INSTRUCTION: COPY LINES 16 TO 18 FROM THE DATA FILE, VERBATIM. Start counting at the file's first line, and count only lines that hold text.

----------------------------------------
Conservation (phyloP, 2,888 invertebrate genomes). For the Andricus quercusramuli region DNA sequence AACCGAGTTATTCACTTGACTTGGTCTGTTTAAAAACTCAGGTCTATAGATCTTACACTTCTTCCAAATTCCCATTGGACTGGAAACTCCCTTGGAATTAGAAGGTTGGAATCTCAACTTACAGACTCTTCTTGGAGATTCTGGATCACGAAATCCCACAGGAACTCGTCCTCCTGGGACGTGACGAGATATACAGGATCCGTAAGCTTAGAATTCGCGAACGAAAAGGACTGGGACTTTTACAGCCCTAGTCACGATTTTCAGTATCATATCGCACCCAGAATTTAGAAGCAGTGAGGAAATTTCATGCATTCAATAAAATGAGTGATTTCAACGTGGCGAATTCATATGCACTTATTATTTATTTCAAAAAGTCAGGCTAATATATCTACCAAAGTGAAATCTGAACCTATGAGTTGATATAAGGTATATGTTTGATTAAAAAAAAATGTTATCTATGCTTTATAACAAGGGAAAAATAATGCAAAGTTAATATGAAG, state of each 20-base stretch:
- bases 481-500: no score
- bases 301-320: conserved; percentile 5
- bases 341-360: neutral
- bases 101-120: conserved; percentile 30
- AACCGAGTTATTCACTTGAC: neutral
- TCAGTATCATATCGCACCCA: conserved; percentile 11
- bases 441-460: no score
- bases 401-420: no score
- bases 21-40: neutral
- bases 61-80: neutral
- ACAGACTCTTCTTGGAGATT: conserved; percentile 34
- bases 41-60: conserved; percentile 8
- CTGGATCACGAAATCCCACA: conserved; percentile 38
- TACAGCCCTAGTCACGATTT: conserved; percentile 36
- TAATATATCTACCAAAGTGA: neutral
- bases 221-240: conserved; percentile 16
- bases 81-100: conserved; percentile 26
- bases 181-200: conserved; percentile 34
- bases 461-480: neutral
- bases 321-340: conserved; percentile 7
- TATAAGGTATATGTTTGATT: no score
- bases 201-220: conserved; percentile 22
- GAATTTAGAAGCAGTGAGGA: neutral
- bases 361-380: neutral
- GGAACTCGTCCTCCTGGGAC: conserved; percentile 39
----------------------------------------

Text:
- TAATATATCTACCAAAGTGA: neutral
- bases 221-240: conserved; percentile 16
- bases 81-100: conserved; percentile 26